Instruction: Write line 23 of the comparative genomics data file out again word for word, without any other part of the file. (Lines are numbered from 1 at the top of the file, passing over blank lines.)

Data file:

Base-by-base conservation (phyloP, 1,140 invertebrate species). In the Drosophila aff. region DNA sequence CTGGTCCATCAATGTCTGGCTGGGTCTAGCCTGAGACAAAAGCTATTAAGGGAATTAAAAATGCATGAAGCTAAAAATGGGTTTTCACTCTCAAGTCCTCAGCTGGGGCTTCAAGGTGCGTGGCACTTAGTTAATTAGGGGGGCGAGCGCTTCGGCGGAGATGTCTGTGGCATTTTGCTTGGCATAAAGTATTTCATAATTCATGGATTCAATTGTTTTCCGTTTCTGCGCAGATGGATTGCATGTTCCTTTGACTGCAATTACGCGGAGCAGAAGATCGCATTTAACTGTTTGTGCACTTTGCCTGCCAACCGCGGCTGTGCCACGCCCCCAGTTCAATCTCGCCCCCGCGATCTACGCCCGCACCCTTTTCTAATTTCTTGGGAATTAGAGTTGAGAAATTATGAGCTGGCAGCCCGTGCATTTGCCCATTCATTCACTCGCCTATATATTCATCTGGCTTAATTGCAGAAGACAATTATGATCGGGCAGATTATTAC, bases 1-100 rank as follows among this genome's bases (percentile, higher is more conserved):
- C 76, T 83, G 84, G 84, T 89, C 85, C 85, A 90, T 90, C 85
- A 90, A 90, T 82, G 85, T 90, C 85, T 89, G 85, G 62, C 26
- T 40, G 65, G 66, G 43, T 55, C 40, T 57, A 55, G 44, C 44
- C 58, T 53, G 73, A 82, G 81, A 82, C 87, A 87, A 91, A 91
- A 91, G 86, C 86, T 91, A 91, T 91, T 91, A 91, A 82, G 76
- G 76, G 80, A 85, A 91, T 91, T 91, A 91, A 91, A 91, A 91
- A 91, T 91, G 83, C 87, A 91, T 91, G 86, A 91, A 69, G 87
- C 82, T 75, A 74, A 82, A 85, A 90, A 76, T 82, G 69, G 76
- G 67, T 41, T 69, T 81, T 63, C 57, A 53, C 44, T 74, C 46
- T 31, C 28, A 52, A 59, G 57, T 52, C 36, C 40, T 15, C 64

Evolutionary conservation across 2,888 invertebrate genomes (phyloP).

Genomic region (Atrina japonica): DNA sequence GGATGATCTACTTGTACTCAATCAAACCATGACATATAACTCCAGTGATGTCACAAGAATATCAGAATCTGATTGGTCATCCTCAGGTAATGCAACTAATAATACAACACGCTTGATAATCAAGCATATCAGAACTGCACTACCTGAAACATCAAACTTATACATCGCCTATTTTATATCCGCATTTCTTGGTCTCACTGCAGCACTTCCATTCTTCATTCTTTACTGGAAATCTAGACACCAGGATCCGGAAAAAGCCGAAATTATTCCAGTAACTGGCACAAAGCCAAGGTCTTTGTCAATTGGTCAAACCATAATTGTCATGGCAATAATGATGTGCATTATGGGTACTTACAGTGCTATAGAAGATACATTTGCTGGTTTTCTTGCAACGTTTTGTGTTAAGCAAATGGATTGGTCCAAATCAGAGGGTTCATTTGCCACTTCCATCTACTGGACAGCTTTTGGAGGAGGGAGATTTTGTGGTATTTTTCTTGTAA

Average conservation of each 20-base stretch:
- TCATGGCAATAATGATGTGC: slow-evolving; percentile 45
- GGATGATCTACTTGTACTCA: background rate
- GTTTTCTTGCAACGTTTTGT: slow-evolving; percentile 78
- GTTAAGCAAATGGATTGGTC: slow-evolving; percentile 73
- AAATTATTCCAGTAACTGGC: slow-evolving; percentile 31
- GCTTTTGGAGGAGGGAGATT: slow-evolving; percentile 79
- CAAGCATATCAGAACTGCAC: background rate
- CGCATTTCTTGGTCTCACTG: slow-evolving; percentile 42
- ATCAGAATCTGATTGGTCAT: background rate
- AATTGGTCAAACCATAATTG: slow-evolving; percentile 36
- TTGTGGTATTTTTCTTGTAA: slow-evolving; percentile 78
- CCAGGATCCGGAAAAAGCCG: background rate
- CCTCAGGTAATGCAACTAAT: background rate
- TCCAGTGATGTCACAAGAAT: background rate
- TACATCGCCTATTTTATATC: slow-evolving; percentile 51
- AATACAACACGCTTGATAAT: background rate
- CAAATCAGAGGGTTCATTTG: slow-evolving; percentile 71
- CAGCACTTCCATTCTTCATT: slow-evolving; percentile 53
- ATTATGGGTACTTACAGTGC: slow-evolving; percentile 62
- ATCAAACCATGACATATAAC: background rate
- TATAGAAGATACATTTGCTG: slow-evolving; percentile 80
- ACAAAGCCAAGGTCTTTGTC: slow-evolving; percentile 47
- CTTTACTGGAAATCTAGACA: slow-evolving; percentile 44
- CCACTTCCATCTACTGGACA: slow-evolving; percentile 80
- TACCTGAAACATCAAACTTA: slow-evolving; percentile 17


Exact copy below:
- ATCAGAATCTGATTGGTCAT: background rate